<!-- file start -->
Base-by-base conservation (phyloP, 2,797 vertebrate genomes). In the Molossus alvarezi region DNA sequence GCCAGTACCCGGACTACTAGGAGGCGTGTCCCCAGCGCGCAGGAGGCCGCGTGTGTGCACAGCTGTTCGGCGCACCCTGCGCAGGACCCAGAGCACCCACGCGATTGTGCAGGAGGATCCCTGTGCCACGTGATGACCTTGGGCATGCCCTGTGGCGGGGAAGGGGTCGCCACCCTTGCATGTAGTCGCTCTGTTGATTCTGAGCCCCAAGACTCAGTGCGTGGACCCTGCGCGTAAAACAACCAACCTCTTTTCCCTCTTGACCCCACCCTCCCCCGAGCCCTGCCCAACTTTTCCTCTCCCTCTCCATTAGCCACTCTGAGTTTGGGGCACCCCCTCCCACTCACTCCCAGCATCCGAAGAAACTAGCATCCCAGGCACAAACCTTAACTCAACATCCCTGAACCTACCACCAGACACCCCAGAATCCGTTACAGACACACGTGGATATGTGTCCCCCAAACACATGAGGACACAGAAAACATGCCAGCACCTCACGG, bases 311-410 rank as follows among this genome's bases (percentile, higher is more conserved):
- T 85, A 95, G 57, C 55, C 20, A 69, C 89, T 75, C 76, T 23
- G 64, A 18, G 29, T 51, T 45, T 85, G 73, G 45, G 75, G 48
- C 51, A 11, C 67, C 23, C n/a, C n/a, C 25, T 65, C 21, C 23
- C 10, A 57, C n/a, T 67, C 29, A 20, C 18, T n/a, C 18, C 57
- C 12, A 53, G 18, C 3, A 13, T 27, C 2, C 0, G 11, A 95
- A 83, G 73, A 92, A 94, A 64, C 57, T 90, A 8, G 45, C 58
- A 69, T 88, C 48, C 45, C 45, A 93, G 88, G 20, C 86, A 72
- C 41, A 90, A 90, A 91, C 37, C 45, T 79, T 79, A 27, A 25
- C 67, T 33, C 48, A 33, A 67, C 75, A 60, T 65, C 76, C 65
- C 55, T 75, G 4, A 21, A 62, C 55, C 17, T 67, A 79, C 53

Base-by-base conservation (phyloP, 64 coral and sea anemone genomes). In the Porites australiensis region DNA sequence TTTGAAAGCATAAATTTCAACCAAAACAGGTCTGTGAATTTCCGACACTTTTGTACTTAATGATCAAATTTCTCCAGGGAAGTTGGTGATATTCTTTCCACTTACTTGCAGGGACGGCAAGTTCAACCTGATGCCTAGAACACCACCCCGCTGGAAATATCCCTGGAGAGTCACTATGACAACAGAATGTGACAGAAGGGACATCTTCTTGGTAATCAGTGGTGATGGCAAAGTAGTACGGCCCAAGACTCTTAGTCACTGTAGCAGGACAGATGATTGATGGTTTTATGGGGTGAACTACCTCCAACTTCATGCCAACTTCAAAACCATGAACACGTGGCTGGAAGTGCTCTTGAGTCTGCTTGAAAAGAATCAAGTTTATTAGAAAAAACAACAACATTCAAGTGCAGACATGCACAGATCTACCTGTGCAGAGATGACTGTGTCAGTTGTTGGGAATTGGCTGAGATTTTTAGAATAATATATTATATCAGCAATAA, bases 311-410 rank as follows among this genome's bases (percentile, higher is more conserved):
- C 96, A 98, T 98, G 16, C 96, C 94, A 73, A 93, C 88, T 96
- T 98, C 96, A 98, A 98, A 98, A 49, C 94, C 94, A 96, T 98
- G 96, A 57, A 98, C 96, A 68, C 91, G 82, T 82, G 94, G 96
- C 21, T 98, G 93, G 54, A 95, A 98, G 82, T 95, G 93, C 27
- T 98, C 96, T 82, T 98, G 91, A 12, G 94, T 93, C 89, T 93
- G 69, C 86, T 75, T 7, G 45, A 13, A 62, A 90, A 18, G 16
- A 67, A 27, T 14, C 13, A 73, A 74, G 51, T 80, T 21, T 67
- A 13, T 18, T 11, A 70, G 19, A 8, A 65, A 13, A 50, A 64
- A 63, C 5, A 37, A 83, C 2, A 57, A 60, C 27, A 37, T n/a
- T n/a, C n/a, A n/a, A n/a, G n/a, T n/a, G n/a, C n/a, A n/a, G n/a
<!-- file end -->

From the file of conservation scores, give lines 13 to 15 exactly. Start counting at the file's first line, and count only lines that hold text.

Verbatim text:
- C 96, A 98, T 98, G 16, C 96, C 94, A 73, A 93, C 88, T 96
- T 98, C 96, A 98, A 98, A 98, A 49, C 94, C 94, A 96, T 98
- G 96, A 57, A 98, C 96, A 68, C 91, G 82, T 82, G 94, G 96